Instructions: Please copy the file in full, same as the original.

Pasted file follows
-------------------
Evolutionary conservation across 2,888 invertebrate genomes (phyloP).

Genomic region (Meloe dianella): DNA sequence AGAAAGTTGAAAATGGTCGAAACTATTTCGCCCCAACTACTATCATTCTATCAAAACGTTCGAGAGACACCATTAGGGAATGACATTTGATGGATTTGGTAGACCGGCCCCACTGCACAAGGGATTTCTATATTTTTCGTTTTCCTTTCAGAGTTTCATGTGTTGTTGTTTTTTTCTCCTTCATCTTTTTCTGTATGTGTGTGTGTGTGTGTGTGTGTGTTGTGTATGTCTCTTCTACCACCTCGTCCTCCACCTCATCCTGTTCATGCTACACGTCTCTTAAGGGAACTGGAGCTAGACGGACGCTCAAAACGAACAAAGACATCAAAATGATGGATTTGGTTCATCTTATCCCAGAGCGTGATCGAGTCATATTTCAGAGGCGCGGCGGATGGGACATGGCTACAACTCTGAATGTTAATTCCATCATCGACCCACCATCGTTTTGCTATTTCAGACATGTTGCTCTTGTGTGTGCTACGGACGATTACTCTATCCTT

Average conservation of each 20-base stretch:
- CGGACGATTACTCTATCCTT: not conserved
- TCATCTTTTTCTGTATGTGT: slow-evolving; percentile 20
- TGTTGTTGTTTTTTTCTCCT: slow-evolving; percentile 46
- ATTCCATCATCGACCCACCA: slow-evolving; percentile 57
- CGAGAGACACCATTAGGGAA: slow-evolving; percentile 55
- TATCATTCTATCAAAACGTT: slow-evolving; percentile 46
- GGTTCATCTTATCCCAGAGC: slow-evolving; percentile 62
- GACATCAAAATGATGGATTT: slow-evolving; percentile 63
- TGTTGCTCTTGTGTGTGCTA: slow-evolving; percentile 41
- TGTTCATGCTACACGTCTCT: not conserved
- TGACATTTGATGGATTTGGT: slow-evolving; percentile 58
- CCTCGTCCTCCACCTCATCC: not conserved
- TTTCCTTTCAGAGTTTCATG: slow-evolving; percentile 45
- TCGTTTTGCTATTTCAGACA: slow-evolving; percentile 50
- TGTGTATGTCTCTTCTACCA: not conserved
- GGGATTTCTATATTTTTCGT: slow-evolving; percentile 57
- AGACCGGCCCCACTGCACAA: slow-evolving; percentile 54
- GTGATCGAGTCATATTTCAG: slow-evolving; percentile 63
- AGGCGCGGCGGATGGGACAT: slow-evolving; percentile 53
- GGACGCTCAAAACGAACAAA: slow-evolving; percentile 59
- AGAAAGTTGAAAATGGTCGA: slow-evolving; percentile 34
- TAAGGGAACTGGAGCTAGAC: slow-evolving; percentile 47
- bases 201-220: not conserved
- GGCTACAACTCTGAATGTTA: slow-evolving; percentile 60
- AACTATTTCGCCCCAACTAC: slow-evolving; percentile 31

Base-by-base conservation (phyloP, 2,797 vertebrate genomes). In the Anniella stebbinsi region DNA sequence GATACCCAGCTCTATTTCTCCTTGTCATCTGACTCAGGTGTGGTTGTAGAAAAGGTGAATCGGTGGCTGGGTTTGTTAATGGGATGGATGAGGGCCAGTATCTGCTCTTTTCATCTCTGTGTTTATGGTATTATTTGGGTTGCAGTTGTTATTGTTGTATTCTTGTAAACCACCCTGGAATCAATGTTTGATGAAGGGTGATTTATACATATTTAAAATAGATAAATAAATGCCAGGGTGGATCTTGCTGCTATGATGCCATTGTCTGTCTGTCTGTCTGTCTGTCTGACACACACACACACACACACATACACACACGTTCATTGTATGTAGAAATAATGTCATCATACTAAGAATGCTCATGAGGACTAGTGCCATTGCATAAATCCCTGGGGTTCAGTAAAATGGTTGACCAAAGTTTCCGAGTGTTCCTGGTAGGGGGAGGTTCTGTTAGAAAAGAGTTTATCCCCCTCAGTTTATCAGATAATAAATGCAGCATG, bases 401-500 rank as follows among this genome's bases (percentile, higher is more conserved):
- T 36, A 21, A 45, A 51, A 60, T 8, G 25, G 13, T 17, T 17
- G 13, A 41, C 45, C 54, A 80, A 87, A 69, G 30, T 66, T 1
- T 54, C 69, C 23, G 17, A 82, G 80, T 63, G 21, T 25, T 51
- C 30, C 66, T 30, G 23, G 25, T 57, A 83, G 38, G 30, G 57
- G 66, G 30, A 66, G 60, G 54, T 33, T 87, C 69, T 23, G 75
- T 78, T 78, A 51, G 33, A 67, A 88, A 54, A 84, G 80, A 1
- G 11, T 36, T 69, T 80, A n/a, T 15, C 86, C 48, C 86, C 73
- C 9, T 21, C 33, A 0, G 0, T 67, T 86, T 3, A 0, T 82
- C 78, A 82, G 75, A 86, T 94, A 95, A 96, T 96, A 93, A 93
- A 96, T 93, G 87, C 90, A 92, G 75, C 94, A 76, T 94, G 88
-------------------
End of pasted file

Evolutionary conservation across 2,888 invertebrate genomes (phyloP).

Genomic region (Meloe dianella): DNA sequence AGAAAGTTGAAAATGGTCGAAACTATTTCGCCCCAACTACTATCATTCTATCAAAACGTTCGAGAGACACCATTAGGGAATGACATTTGATGGATTTGGTAGACCGGCCCCACTGCACAAGGGATTTCTATATTTTTCGTTTTCCTTTCAGAGTTTCATGTGTTGTTGTTTTTTTCTCCTTCATCTTTTTCTGTATGTGTGTGTGTGTGTGTGTGTGTGTTGTGTATGTCTCTTCTACCACCTCGTCCTCCACCTCATCCTGTTCATGCTACACGTCTCTTAAGGGAACTGGAGCTAGACGGACGCTCAAAACGAACAAAGACATCAAAATGATGGATTTGGTTCATCTTATCCCAGAGCGTGATCGAGTCATATTTCAGAGGCGCGGCGGATGGGACATGGCTACAACTCTGAATGTTAATTCCATCATCGACCCACCATCGTTTTGCTATTTCAGACATGTTGCTCTTGTGTGTGCTACGGACGATTACTCTATCCTT

Average conservation of each 20-base stretch:
- CGGACGATTACTCTATCCTT: not conserved
- TCATCTTTTTCTGTATGTGT: slow-evolving; percentile 20
- TGTTGTTGTTTTTTTCTCCT: slow-evolving; percentile 46
- ATTCCATCATCGACCCACCA: slow-evolving; percentile 57
- CGAGAGACACCATTAGGGAA: slow-evolving; percentile 55
- TATCATTCTATCAAAACGTT: slow-evolving; percentile 46
- GGTTCATCTTATCCCAGAGC: slow-evolving; percentile 62
- GACATCAAAATGATGGATTT: slow-evolving; percentile 63
- TGTTGCTCTTGTGTGTGCTA: slow-evolving; percentile 41
- TGTTCATGCTACACGTCTCT: not conserved
- TGACATTTGATGGATTTGGT: slow-evolving; percentile 58
- CCTCGTCCTCCACCTCATCC: not conserved
- TTTCCTTTCAGAGTTTCATG: slow-evolving; percentile 45
- TCGTTTTGCTATTTCAGACA: slow-evolving; percentile 50
- TGTGTATGTCTCTTCTACCA: not conserved
- GGGATTTCTATATTTTTCGT: slow-evolving; percentile 57
- AGACCGGCCCCACTGCACAA: slow-evolving; percentile 54
- GTGATCGAGTCATATTTCAG: slow-evolving; percentile 63
- AGGCGCGGCGGATGGGACAT: slow-evolving; percentile 53
- GGACGCTCAAAACGAACAAA: slow-evolving; percentile 59
- AGAAAGTTGAAAATGGTCGA: slow-evolving; percentile 34
- TAAGGGAACTGGAGCTAGAC: slow-evolving; percentile 47
- bases 201-220: not conserved
- GGCTACAACTCTGAATGTTA: slow-evolving; percentile 60
- AACTATTTCGCCCCAACTAC: slow-evolving; percentile 31

Base-by-base conservation (phyloP, 2,797 vertebrate genomes). In the Anniella stebbinsi region DNA sequence GATACCCAGCTCTATTTCTCCTTGTCATCTGACTCAGGTGTGGTTGTAGAAAAGGTGAATCGGTGGCTGGGTTTGTTAATGGGATGGATGAGGGCCAGTATCTGCTCTTTTCATCTCTGTGTTTATGGTATTATTTGGGTTGCAGTTGTTATTGTTGTATTCTTGTAAACCACCCTGGAATCAATGTTTGATGAAGGGTGATTTATACATATTTAAAATAGATAAATAAATGCCAGGGTGGATCTTGCTGCTATGATGCCATTGTCTGTCTGTCTGTCTGTCTGTCTGACACACACACACACACACACATACACACACGTTCATTGTATGTAGAAATAATGTCATCATACTAAGAATGCTCATGAGGACTAGTGCCATTGCATAAATCCCTGGGGTTCAGTAAAATGGTTGACCAAAGTTTCCGAGTGTTCCTGGTAGGGGGAGGTTCTGTTAGAAAAGAGTTTATCCCCCTCAGTTTATCAGATAATAAATGCAGCATG, bases 401-500 rank as follows among this genome's bases (percentile, higher is more conserved):
- T 36, A 21, A 45, A 51, A 60, T 8, G 25, G 13, T 17, T 17
- G 13, A 41, C 45, C 54, A 80, A 87, A 69, G 30, T 66, T 1
- T 54, C 69, C 23, G 17, A 82, G 80, T 63, G 21, T 25, T 51
- C 30, C 66, T 30, G 23, G 25, T 57, A 83, G 38, G 30, G 57
- G 66, G 30, A 66, G 60, G 54, T 33, T 87, C 69, T 23, G 75
- T 78, T 78, A 51, G 33, A 67, A 88, A 54, A 84, G 80, A 1
- G 11, T 36, T 69, T 80, A n/a, T 15, C 86, C 48, C 86, C 73
- C 9, T 21, C 33, A 0, G 0, T 67, T 86, T 3, A 0, T 82
- C 78, A 82, G 75, A 86, T 94, A 95, A 96, T 96, A 93, A 93
- A 96, T 93, G 87, C 90, A 92, G 75, C 94, A 76, T 94, G 88